Profit-minded educational institutions cannot claim Income Tax exemption: SC
New Delhi, October 19, 2022
Bench says any society, fund, trust or institution claiming to have been set up for the "charitable purpose of education" should be "solely" concerned with education
The Supreme Court on Wednesday held that any society, fund, trust or institution claiming to have been set up for the "charitable purpose of education" should be "solely" concerned with education to claim exemption under Section 10 (23C) of the Income Tax Act.
Profit-minded institutions cannot claim exemption, a three-judge Bench of Chief Justice of India Uday Umesh Lalit, Justices S. Ravindra Bhat and P.S. Narasimha observed.
"In a knowledge-based, information-driven society, true wealth is education – and access to it. Every social order accommodates, and even cherishes, charitable endeavour, since it is impelled by the desire to give back, what one has taken or benefited from society. Our Constitution reflects a value which equates education with charity," Justice Ravindra Bhat, who authored the verdict, wrote.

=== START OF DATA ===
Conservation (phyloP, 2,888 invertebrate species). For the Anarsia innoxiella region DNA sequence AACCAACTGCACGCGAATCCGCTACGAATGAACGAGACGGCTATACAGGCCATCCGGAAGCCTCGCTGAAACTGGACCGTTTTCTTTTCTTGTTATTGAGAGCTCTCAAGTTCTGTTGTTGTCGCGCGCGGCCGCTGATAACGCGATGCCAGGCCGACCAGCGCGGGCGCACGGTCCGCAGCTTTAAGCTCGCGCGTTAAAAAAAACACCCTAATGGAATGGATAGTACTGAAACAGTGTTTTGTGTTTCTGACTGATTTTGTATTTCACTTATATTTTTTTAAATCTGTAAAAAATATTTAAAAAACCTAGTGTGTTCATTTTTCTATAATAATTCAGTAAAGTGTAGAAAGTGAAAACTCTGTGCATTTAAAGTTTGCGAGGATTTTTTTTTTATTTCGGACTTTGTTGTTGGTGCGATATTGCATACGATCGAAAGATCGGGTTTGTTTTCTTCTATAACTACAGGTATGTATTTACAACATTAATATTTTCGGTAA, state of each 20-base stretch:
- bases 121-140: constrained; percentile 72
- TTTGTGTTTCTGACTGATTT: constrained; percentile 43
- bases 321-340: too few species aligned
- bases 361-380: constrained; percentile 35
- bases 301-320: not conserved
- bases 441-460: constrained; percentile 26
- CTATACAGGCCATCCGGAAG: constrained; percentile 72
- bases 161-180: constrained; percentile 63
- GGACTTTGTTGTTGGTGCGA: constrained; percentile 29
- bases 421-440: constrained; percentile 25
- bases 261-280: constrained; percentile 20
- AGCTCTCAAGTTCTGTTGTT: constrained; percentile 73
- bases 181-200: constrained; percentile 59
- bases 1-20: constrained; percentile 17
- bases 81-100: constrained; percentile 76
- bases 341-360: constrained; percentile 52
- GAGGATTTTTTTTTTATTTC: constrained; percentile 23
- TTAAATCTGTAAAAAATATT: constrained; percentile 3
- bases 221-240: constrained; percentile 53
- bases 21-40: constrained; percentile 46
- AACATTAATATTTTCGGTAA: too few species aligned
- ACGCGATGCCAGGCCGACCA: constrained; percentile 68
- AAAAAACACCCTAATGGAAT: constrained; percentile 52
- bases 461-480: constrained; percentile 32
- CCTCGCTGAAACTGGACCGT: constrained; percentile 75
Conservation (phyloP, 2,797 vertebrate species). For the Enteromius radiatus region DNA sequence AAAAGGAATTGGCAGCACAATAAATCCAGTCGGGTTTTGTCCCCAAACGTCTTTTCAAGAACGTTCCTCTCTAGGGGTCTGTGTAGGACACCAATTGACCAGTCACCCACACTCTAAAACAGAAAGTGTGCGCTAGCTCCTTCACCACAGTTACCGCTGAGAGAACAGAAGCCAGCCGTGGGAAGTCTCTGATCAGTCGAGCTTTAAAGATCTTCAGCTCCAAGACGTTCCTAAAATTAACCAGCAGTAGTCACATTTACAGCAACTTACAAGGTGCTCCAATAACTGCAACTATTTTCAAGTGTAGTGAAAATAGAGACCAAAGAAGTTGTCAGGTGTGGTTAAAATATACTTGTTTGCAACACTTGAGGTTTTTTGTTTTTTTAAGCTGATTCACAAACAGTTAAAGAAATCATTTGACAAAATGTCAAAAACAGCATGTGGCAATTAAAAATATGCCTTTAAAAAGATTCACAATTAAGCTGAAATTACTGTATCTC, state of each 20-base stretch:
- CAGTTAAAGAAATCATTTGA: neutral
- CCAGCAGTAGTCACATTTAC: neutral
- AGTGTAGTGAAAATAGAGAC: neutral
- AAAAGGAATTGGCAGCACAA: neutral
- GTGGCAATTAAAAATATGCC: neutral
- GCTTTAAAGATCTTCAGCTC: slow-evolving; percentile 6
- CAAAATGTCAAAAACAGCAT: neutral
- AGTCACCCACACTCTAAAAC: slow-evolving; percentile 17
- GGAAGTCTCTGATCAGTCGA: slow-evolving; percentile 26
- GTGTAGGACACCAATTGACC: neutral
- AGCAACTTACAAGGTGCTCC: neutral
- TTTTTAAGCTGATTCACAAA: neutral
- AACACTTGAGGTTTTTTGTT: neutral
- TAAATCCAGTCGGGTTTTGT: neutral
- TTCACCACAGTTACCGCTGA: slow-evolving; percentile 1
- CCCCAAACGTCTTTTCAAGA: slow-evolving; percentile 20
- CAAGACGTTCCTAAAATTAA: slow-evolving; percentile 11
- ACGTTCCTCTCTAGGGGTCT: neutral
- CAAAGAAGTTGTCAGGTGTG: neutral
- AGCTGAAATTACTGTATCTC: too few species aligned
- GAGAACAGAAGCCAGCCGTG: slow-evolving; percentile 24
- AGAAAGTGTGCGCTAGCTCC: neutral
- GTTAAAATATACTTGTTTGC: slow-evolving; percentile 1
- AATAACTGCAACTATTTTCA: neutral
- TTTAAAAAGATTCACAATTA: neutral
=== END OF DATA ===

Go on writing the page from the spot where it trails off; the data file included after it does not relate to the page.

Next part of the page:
Education or related activities should not be treated as business, trade, nor commerce. Justice Bhat pointed out that this principle was declared by one of the most authoritative pronouncements of the court in T.M.A Pai Foundation case judgment.
"The interpretation of education being the ‘sole’ object of every trust or organisation which seeks to propagate it, through this decision, accords with the constitutional understanding and, what is more, maintains its pristine and unsullied nature," Justice Bhat observed.
The judgment veers away from earlier judgments of the court which had interpreted the term 'solely' in Section 10(23C) as "dominant".
The court said the judgment would take effect prospectively.